I often joke that Dawit has served as a cure for boredom.
In more than seven years since we adopted him, I can't recall a moment of boredom. I can remember many frenzied moments, but there has never been a boring minute.
Everything is fun with him. Sunday, we stopped at a grocery store after church to pick up a few things for lunch. While we were there, he made a discovery.
He was shocked to see that someone had turned Rice Krispie Treats into an actual cereal called Rice Krispies. I had to explain that Snap, Crackle and Pop had been around about 100 years. He couldn't believe it. He still had to try this "new" cereal.
He decided he was going to eat them with his lunch. I told him his mother would probably have a problem with that, but maybe he could have them for dinner or as a snack later. He said he would just eat them for dessert.
He would have, too. He can eat an entire meal and then eat another meal. It isn't like a typical growing boy who seems to eat with a shovel. Dawit was severely malnourished for three years. Even after making it to the orphanage where he was sustained well, he never ate to the point of being full. He never learned to stop himself - he never had a chance to overeat - and even after years of living in a home with a full refrigerator and pantry, something inside him can't stop eating food that is available. He lived for years not knowing where the next meal would come from, and it's like his brain still isn't convinced the next meal will be there.
Thanksgiving has taught us a lot of lessons since we adopted Dawit. We noticed he had a hard time behaving well at the big family gatherings. He was like a pinball bouncing back and forth out of control.
We finally figured out why. Dawit needed the boundaries of a schedule to help him feel comfortable. Free time made him anxious. He was used to the rhythm of the orphanage. Even after he got here, preschool classes had structure. He needed that.
When we just went somewhere with no schedule, he struggled. Even now, he likes to know how long it will take to get where we are going, how long we will stay, what we will do while we are there and other details. Knowing what is next helps him feel comfortable.
Thanksgiving get-togethers also exacerbate his insatiability. We all overeat at Thanksgiving dinners.
But when food is left out for hours, Dawit can be dangerous. A couple of years ago, he ate a few dozen shrimp with the tails still on. He loves shrimp cocktail - a lot. The plate was in another room and he would walk by and grab a few every so often.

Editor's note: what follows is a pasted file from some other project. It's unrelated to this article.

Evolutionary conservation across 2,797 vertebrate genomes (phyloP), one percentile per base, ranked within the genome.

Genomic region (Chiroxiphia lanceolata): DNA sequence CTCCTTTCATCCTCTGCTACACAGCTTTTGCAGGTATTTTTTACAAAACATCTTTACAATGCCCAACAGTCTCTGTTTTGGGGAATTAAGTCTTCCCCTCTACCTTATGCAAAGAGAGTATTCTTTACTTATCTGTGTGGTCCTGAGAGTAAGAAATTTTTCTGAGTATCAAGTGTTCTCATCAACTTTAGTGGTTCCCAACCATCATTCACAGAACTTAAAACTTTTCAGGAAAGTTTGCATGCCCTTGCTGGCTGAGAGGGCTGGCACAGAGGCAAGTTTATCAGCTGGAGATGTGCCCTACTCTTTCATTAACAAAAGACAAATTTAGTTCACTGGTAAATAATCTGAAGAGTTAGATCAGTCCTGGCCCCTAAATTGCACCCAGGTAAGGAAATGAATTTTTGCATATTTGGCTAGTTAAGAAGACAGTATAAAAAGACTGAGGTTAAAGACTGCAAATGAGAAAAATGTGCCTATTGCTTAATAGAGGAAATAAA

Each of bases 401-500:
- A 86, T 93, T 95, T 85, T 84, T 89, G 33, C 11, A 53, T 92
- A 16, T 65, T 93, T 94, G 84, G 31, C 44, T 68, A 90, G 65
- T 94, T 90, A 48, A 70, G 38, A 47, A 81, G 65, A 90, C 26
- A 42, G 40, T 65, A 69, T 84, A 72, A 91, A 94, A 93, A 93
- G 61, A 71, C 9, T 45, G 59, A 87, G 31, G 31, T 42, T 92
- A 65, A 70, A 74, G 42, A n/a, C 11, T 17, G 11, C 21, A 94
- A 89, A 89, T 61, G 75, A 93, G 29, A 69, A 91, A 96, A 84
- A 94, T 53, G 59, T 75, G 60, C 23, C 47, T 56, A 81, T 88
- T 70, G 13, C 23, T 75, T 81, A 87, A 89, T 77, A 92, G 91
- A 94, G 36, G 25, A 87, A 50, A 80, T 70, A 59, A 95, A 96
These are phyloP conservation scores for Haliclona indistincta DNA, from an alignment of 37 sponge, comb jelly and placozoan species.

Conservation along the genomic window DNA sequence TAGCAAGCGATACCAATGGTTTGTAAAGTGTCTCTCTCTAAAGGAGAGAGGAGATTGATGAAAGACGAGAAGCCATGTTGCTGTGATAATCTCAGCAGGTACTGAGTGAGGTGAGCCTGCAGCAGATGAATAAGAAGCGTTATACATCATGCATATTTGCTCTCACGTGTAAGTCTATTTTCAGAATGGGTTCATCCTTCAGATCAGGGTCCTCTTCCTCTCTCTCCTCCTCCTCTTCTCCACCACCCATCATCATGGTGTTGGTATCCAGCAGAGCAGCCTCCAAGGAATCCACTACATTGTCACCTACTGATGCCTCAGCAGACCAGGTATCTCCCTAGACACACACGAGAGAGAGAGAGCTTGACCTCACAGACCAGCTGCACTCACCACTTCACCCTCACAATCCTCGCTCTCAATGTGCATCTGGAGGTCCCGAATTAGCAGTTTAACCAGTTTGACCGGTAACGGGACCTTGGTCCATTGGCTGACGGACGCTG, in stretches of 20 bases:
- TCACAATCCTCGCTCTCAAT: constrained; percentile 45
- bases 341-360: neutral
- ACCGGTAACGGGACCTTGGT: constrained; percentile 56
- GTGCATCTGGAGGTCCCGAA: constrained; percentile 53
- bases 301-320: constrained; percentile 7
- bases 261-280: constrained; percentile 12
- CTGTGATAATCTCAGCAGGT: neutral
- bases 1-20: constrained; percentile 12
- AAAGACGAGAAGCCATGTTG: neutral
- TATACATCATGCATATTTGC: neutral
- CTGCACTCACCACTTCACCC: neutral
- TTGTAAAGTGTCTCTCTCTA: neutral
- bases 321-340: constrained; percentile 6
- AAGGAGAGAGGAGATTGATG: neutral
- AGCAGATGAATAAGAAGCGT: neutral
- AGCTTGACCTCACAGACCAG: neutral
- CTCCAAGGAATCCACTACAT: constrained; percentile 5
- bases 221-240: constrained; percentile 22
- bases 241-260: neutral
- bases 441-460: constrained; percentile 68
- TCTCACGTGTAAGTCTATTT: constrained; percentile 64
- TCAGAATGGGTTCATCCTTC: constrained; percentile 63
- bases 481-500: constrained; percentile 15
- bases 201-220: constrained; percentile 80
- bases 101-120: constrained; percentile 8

When we sat down for our meal, he gave me a look I recognized.
Then it happened.
Mount Dawit erupted. His stomach wasn't big enough to hold all he had eaten. Fortunately, my niece's floor cleaned up easily after I snatched him up and got him into the backyard to finish getting rid of the evidence of his hours of grazing. I'll never look at a shrimp with the tail on the same way again. This wasn't the first or last time it had happened. As time goes by, we learn more ways to help him. As he has matured, he is able to restrain himself from grazing in order to avoid getting sick. It takes conscious effort.
Dawit needs guard rails to feel right and help him act like himself.
That is no different than most adults. Psalm 23 is probably the most famous chapter in the Bible. One of my favorite lines in it is, "Your rod and your staff comfort me."
Why is that?
The rod is protection. The staff is direction.
In this psalm, David is talking about God as a shepherd to us, his sheep. With the rod, we are protected from those who would hurt us. David had been a shepherd. He knew about the rod of protection. He had killed a bear and a lion to protect his sheep.
The staff is direction. You use the staff to help the sheep along and keep them under control. You carefully guide the sheep with the staff.
Knowing there is a rod of protection and a staff of direction are comforting to all of us.
But to those who have truly suffered lack and loss, they are vital. We learned those lessons with Dawit the hard way.
This Thanksgiving, I am grateful for all of the lessons he has taught us and how far he has come in so many ways.